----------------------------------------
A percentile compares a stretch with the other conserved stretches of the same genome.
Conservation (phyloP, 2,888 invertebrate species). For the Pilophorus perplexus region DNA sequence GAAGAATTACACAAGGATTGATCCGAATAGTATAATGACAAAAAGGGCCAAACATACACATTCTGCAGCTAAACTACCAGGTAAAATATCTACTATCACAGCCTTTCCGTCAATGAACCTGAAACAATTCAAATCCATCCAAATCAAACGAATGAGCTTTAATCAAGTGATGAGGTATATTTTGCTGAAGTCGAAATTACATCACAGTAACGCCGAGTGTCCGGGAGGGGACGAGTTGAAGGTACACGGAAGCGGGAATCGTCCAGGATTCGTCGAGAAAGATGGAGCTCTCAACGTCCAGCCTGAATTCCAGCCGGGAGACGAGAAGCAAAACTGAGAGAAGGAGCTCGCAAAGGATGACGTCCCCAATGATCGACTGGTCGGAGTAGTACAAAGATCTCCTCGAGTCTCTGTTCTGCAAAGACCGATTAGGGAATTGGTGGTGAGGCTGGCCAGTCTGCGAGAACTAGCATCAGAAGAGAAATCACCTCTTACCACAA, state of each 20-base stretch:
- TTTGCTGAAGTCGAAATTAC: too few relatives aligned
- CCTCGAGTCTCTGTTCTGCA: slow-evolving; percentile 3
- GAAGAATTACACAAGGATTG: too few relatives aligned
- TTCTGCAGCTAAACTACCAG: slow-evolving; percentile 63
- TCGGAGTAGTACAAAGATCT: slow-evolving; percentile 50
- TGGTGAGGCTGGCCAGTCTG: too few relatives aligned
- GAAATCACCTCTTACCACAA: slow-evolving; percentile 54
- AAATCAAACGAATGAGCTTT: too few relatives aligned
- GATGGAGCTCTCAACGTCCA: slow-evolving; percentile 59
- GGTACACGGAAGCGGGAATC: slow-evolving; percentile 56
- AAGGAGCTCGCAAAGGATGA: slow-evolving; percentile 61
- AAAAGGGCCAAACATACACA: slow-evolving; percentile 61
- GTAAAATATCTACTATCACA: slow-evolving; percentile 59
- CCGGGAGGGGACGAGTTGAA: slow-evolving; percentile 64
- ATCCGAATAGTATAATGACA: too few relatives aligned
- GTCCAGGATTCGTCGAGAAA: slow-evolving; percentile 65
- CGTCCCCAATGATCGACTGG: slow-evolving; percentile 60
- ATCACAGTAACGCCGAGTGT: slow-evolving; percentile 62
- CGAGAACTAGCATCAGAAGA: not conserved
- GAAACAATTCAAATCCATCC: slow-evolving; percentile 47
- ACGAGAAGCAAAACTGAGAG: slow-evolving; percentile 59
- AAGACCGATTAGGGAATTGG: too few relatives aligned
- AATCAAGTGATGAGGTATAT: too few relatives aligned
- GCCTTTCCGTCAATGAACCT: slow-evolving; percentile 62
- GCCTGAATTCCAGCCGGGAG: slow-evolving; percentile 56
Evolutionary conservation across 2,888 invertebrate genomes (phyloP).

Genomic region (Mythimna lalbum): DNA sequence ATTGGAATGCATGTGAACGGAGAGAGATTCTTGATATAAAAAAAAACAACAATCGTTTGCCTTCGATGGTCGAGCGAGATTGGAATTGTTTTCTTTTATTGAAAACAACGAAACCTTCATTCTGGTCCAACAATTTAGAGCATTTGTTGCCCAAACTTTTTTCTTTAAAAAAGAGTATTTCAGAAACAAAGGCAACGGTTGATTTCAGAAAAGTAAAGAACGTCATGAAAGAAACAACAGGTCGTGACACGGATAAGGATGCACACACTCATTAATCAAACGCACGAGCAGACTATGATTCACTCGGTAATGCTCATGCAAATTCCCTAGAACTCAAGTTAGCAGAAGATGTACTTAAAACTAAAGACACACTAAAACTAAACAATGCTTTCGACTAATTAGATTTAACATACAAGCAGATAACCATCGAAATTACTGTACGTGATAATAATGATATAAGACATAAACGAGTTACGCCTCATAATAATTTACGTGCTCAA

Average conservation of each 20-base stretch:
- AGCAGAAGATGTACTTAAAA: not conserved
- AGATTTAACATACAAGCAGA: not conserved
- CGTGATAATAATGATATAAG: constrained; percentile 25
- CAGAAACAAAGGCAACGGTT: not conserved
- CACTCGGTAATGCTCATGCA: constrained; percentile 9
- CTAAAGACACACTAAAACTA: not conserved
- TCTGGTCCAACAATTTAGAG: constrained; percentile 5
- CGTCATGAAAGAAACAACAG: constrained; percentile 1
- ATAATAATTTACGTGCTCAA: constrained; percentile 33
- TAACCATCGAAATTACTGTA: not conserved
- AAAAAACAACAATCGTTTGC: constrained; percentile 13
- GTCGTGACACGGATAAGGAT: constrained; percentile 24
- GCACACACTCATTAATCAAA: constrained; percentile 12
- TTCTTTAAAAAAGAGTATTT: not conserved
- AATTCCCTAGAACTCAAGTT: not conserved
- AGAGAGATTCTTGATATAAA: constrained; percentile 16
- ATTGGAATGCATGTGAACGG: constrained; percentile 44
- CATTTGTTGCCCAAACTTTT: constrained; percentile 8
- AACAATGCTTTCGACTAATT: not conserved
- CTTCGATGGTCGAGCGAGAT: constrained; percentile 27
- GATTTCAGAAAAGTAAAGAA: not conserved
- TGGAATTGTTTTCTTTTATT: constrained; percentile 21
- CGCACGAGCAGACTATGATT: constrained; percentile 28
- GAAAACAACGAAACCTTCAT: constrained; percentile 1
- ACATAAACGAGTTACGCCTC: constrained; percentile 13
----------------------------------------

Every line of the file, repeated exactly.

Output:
A percentile compares a stretch with the other conserved stretches of the same genome.
Conservation (phyloP, 2,888 invertebrate species). For the Pilophorus perplexus region DNA sequence GAAGAATTACACAAGGATTGATCCGAATAGTATAATGACAAAAAGGGCCAAACATACACATTCTGCAGCTAAACTACCAGGTAAAATATCTACTATCACAGCCTTTCCGTCAATGAACCTGAAACAATTCAAATCCATCCAAATCAAACGAATGAGCTTTAATCAAGTGATGAGGTATATTTTGCTGAAGTCGAAATTACATCACAGTAACGCCGAGTGTCCGGGAGGGGACGAGTTGAAGGTACACGGAAGCGGGAATCGTCCAGGATTCGTCGAGAAAGATGGAGCTCTCAACGTCCAGCCTGAATTCCAGCCGGGAGACGAGAAGCAAAACTGAGAGAAGGAGCTCGCAAAGGATGACGTCCCCAATGATCGACTGGTCGGAGTAGTACAAAGATCTCCTCGAGTCTCTGTTCTGCAAAGACCGATTAGGGAATTGGTGGTGAGGCTGGCCAGTCTGCGAGAACTAGCATCAGAAGAGAAATCACCTCTTACCACAA, state of each 20-base stretch:
- TTTGCTGAAGTCGAAATTAC: too few relatives aligned
- CCTCGAGTCTCTGTTCTGCA: slow-evolving; percentile 3
- GAAGAATTACACAAGGATTG: too few relatives aligned
- TTCTGCAGCTAAACTACCAG: slow-evolving; percentile 63
- TCGGAGTAGTACAAAGATCT: slow-evolving; percentile 50
- TGGTGAGGCTGGCCAGTCTG: too few relatives aligned
- GAAATCACCTCTTACCACAA: slow-evolving; percentile 54
- AAATCAAACGAATGAGCTTT: too few relatives aligned
- GATGGAGCTCTCAACGTCCA: slow-evolving; percentile 59
- GGTACACGGAAGCGGGAATC: slow-evolving; percentile 56
- AAGGAGCTCGCAAAGGATGA: slow-evolving; percentile 61
- AAAAGGGCCAAACATACACA: slow-evolving; percentile 61
- GTAAAATATCTACTATCACA: slow-evolving; percentile 59
- CCGGGAGGGGACGAGTTGAA: slow-evolving; percentile 64
- ATCCGAATAGTATAATGACA: too few relatives aligned
- GTCCAGGATTCGTCGAGAAA: slow-evolving; percentile 65
- CGTCCCCAATGATCGACTGG: slow-evolving; percentile 60
- ATCACAGTAACGCCGAGTGT: slow-evolving; percentile 62
- CGAGAACTAGCATCAGAAGA: not conserved
- GAAACAATTCAAATCCATCC: slow-evolving; percentile 47
- ACGAGAAGCAAAACTGAGAG: slow-evolving; percentile 59
- AAGACCGATTAGGGAATTGG: too few relatives aligned
- AATCAAGTGATGAGGTATAT: too few relatives aligned
- GCCTTTCCGTCAATGAACCT: slow-evolving; percentile 62
- GCCTGAATTCCAGCCGGGAG: slow-evolving; percentile 56
Evolutionary conservation across 2,888 invertebrate genomes (phyloP).

Genomic region (Mythimna lalbum): DNA sequence ATTGGAATGCATGTGAACGGAGAGAGATTCTTGATATAAAAAAAAACAACAATCGTTTGCCTTCGATGGTCGAGCGAGATTGGAATTGTTTTCTTTTATTGAAAACAACGAAACCTTCATTCTGGTCCAACAATTTAGAGCATTTGTTGCCCAAACTTTTTTCTTTAAAAAAGAGTATTTCAGAAACAAAGGCAACGGTTGATTTCAGAAAAGTAAAGAACGTCATGAAAGAAACAACAGGTCGTGACACGGATAAGGATGCACACACTCATTAATCAAACGCACGAGCAGACTATGATTCACTCGGTAATGCTCATGCAAATTCCCTAGAACTCAAGTTAGCAGAAGATGTACTTAAAACTAAAGACACACTAAAACTAAACAATGCTTTCGACTAATTAGATTTAACATACAAGCAGATAACCATCGAAATTACTGTACGTGATAATAATGATATAAGACATAAACGAGTTACGCCTCATAATAATTTACGTGCTCAA

Average conservation of each 20-base stretch:
- AGCAGAAGATGTACTTAAAA: not conserved
- AGATTTAACATACAAGCAGA: not conserved
- CGTGATAATAATGATATAAG: constrained; percentile 25
- CAGAAACAAAGGCAACGGTT: not conserved
- CACTCGGTAATGCTCATGCA: constrained; percentile 9
- CTAAAGACACACTAAAACTA: not conserved
- TCTGGTCCAACAATTTAGAG: constrained; percentile 5
- CGTCATGAAAGAAACAACAG: constrained; percentile 1
- ATAATAATTTACGTGCTCAA: constrained; percentile 33
- TAACCATCGAAATTACTGTA: not conserved
- AAAAAACAACAATCGTTTGC: constrained; percentile 13
- GTCGTGACACGGATAAGGAT: constrained; percentile 24
- GCACACACTCATTAATCAAA: constrained; percentile 12
- TTCTTTAAAAAAGAGTATTT: not conserved
- AATTCCCTAGAACTCAAGTT: not conserved
- AGAGAGATTCTTGATATAAA: constrained; percentile 16
- ATTGGAATGCATGTGAACGG: constrained; percentile 44
- CATTTGTTGCCCAAACTTTT: constrained; percentile 8
- AACAATGCTTTCGACTAATT: not conserved
- CTTCGATGGTCGAGCGAGAT: constrained; percentile 27
- GATTTCAGAAAAGTAAAGAA: not conserved
- TGGAATTGTTTTCTTTTATT: constrained; percentile 21
- CGCACGAGCAGACTATGATT: constrained; percentile 28
- GAAAACAACGAAACCTTCAT: constrained; percentile 1
- ACATAAACGAGTTACGCCTC: constrained; percentile 13